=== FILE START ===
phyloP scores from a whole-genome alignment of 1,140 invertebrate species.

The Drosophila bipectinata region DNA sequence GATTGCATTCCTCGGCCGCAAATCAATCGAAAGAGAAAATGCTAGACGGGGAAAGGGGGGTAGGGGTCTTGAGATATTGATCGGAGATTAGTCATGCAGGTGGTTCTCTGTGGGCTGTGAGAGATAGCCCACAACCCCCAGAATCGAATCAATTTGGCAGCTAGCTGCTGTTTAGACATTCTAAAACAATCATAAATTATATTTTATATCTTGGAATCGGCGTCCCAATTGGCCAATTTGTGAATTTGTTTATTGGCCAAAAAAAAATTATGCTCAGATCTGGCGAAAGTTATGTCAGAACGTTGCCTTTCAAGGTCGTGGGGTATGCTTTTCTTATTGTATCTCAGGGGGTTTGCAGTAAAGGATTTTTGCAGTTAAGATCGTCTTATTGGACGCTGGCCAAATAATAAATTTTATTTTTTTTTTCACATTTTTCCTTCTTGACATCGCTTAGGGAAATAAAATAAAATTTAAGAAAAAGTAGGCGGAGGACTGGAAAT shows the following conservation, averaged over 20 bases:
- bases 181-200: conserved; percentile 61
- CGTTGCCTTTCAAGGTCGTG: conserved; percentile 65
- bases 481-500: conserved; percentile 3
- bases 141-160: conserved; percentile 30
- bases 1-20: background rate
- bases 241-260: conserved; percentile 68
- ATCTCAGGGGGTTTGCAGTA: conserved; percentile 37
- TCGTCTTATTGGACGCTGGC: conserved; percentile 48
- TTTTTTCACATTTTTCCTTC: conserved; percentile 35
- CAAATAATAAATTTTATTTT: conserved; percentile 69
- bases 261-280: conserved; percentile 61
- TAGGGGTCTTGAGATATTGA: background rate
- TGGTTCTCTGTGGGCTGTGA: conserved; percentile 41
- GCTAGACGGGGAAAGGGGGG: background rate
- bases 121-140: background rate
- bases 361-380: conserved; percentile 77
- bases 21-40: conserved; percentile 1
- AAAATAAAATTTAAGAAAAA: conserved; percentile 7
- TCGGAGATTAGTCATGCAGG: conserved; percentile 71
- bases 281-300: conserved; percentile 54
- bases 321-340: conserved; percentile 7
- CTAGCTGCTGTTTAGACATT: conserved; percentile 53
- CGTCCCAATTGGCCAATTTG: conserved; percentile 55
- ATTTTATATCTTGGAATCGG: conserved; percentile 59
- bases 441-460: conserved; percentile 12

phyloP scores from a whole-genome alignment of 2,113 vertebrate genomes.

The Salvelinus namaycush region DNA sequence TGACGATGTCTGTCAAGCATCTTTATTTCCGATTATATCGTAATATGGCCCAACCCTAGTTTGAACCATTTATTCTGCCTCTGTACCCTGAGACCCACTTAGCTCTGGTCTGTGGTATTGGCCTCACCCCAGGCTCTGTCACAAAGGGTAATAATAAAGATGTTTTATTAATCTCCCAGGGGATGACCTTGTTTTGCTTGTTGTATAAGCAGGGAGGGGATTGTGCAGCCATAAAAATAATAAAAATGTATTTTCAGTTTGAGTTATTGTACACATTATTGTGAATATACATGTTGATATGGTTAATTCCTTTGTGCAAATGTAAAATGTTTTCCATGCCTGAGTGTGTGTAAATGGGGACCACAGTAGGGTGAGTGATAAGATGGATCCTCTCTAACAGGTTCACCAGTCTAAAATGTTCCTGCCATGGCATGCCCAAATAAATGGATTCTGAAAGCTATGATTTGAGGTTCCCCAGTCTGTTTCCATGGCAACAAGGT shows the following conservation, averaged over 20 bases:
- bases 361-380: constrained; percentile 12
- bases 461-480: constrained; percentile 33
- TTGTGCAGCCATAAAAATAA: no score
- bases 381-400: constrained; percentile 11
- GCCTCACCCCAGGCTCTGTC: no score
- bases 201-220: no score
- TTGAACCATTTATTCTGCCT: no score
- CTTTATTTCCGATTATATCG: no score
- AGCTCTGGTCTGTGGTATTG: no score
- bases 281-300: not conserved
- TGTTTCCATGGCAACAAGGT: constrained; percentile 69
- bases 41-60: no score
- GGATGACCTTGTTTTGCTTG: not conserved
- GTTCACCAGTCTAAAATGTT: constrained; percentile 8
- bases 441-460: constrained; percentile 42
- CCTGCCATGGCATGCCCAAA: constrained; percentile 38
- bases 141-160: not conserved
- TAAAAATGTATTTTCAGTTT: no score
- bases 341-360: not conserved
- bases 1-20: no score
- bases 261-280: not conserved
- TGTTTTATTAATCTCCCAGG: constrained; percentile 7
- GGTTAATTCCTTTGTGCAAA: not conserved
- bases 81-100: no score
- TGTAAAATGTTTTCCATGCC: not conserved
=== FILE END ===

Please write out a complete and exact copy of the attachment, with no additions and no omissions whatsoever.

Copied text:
phyloP scores from a whole-genome alignment of 1,140 invertebrate species.

The Drosophila bipectinata region DNA sequence GATTGCATTCCTCGGCCGCAAATCAATCGAAAGAGAAAATGCTAGACGGGGAAAGGGGGGTAGGGGTCTTGAGATATTGATCGGAGATTAGTCATGCAGGTGGTTCTCTGTGGGCTGTGAGAGATAGCCCACAACCCCCAGAATCGAATCAATTTGGCAGCTAGCTGCTGTTTAGACATTCTAAAACAATCATAAATTATATTTTATATCTTGGAATCGGCGTCCCAATTGGCCAATTTGTGAATTTGTTTATTGGCCAAAAAAAAATTATGCTCAGATCTGGCGAAAGTTATGTCAGAACGTTGCCTTTCAAGGTCGTGGGGTATGCTTTTCTTATTGTATCTCAGGGGGTTTGCAGTAAAGGATTTTTGCAGTTAAGATCGTCTTATTGGACGCTGGCCAAATAATAAATTTTATTTTTTTTTTCACATTTTTCCTTCTTGACATCGCTTAGGGAAATAAAATAAAATTTAAGAAAAAGTAGGCGGAGGACTGGAAAT shows the following conservation, averaged over 20 bases:
- bases 181-200: conserved; percentile 61
- CGTTGCCTTTCAAGGTCGTG: conserved; percentile 65
- bases 481-500: conserved; percentile 3
- bases 141-160: conserved; percentile 30
- bases 1-20: background rate
- bases 241-260: conserved; percentile 68
- ATCTCAGGGGGTTTGCAGTA: conserved; percentile 37
- TCGTCTTATTGGACGCTGGC: conserved; percentile 48
- TTTTTTCACATTTTTCCTTC: conserved; percentile 35
- CAAATAATAAATTTTATTTT: conserved; percentile 69
- bases 261-280: conserved; percentile 61
- TAGGGGTCTTGAGATATTGA: background rate
- TGGTTCTCTGTGGGCTGTGA: conserved; percentile 41
- GCTAGACGGGGAAAGGGGGG: background rate
- bases 121-140: background rate
- bases 361-380: conserved; percentile 77
- bases 21-40: conserved; percentile 1
- AAAATAAAATTTAAGAAAAA: conserved; percentile 7
- TCGGAGATTAGTCATGCAGG: conserved; percentile 71
- bases 281-300: conserved; percentile 54
- bases 321-340: conserved; percentile 7
- CTAGCTGCTGTTTAGACATT: conserved; percentile 53
- CGTCCCAATTGGCCAATTTG: conserved; percentile 55
- ATTTTATATCTTGGAATCGG: conserved; percentile 59
- bases 441-460: conserved; percentile 12

phyloP scores from a whole-genome alignment of 2,113 vertebrate genomes.

The Salvelinus namaycush region DNA sequence TGACGATGTCTGTCAAGCATCTTTATTTCCGATTATATCGTAATATGGCCCAACCCTAGTTTGAACCATTTATTCTGCCTCTGTACCCTGAGACCCACTTAGCTCTGGTCTGTGGTATTGGCCTCACCCCAGGCTCTGTCACAAAGGGTAATAATAAAGATGTTTTATTAATCTCCCAGGGGATGACCTTGTTTTGCTTGTTGTATAAGCAGGGAGGGGATTGTGCAGCCATAAAAATAATAAAAATGTATTTTCAGTTTGAGTTATTGTACACATTATTGTGAATATACATGTTGATATGGTTAATTCCTTTGTGCAAATGTAAAATGTTTTCCATGCCTGAGTGTGTGTAAATGGGGACCACAGTAGGGTGAGTGATAAGATGGATCCTCTCTAACAGGTTCACCAGTCTAAAATGTTCCTGCCATGGCATGCCCAAATAAATGGATTCTGAAAGCTATGATTTGAGGTTCCCCAGTCTGTTTCCATGGCAACAAGGT shows the following conservation, averaged over 20 bases:
- bases 361-380: constrained; percentile 12
- bases 461-480: constrained; percentile 33
- TTGTGCAGCCATAAAAATAA: no score
- bases 381-400: constrained; percentile 11
- GCCTCACCCCAGGCTCTGTC: no score
- bases 201-220: no score
- TTGAACCATTTATTCTGCCT: no score
- CTTTATTTCCGATTATATCG: no score
- AGCTCTGGTCTGTGGTATTG: no score
- bases 281-300: not conserved
- TGTTTCCATGGCAACAAGGT: constrained; percentile 69
- bases 41-60: no score
- GGATGACCTTGTTTTGCTTG: not conserved
- GTTCACCAGTCTAAAATGTT: constrained; percentile 8
- bases 441-460: constrained; percentile 42
- CCTGCCATGGCATGCCCAAA: constrained; percentile 38
- bases 141-160: not conserved
- TAAAAATGTATTTTCAGTTT: no score
- bases 341-360: not conserved
- bases 1-20: no score
- bases 261-280: not conserved
- TGTTTTATTAATCTCCCAGG: constrained; percentile 7
- GGTTAATTCCTTTGTGCAAA: not conserved
- bases 81-100: no score
- TGTAAAATGTTTTCCATGCC: not conserved